must.. get... to... child!

I apologized and got the hell out of dodge.  I bit my tongue on the urge to say “It’s ok, he’s friendly!” or “He’s just really excited about kids!” or some other “I’m sorry, but here’s how we really didn’t do anything worth apologizing for” un-apology.

And then it happened again, but with more barking, at some random person the next morning.  And suddenly every non-dog-person absolutely needs to be greeted and he tries to drag me to them. Awesome.

So – Gwynn is overreacting to the stimulus of ‘kids’, and, from what I can tell, sometimes ‘people who don’t have a dog’.  And it’s like this issue appeared overnight, though I’m sure I was missing signs of impending doom.  The dog didn’t wake up one morning and think to himself, “Gee, those kids… they’re so neat, I should jump at them”.

After that incident, Gwynn and I spent about half an hour practicing some combination of ‘eye contact’ and ‘heel’ going up and down the busiest non-main-road in my neighbourhood.  I usually just ask him for loose-leash when walking, but now I have a new goal: I want to say heel, and get him to stick close to me (preferably while giving me pretty consistent attention) when walking past people – all people.  And dogs.  While we’re at it, let’s add cats to the list too.  And the stump in that guy’s yard, because Gwynn acts like it’s secretly a living garden gnome every time.

What I’m doing as a starting point is this: when I see people/dogs/movement on the other side of the road, I stop, get him to sit, and every time he gives me eye-contact, I reward him.  I’m doing the same at intersections, and randomly on the walk.

Anyone have any thoughts or opinions about this plan?  Suggestions for a better plan?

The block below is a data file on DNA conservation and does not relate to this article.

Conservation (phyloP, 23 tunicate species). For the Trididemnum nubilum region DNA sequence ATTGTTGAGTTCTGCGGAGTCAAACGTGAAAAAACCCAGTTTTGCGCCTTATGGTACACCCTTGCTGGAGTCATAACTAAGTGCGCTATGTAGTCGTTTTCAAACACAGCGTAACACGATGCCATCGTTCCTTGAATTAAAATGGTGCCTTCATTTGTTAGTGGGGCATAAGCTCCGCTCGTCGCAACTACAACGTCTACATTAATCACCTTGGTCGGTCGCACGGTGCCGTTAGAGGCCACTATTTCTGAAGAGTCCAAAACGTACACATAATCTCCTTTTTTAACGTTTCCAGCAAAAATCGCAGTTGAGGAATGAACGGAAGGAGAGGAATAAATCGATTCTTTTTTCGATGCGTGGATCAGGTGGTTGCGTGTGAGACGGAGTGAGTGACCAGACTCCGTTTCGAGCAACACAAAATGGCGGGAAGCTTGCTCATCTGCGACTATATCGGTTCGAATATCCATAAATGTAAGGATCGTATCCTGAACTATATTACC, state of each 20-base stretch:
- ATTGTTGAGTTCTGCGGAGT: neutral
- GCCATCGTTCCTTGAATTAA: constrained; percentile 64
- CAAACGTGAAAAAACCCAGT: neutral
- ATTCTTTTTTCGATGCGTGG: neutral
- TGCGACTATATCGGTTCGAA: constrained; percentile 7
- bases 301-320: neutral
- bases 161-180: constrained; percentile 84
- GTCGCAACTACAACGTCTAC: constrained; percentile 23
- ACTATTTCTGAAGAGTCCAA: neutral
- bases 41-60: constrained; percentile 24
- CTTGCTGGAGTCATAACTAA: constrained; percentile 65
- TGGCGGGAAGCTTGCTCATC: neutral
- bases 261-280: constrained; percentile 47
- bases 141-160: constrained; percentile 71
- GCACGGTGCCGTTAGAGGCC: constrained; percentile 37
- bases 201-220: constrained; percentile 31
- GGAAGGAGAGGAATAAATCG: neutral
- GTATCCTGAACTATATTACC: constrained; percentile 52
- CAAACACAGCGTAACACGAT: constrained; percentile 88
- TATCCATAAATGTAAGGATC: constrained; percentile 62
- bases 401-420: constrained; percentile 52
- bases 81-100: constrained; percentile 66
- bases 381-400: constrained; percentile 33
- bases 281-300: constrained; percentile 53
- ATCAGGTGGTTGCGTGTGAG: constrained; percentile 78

We had the most perfect training opportunity once this week, when we waited on the driveway for a doggy friend of ours to come up the street.  She was with a trainer, and working on basically the exact same thing, so we stood on opposite sides of the street from each other, each practicing rewarding eye-contact for a few minutes.  It is unlikely that I’ll find someone with a kid willing to do this, so that’s about as ideal a training situation as I can think of.

Now I just need to go buy a new clicker, since I have lost a second one to the great outdoors, and muttering “YES!” to myself over and over again is making me sound like a crazy person.

Back UP

Friday,  I explained my Debbie-Downer spiral into guilty dog owner misery.  Wednesday was NOT a good day, and I was  feeling like a failure at dog-training, and like I wanted to hunt down that  awful Dog Whisperer wannabe and smack him upside the head.  I also mentioned the up-swinging mood that I planned to post, and then failed to actually post it.  I figured I ought to get it together while the timeline still makes sense.

I  bounced back from my bad mood, and armed myself for WAR before heading out to take  Gwynn and Sadie for a walk on Thursday last week.  I would not  give in to this doggy failureness, despite being lacking in walk-buddy Doodle (she’s having a blast up north, by the way).  I would overcome.

I  would be triumphant.

So  I raided the fridge.  The big container  of treats I brought with me had small, easily torn up pieces of:

  • Cooked  Chicken
  • Cooked  Ham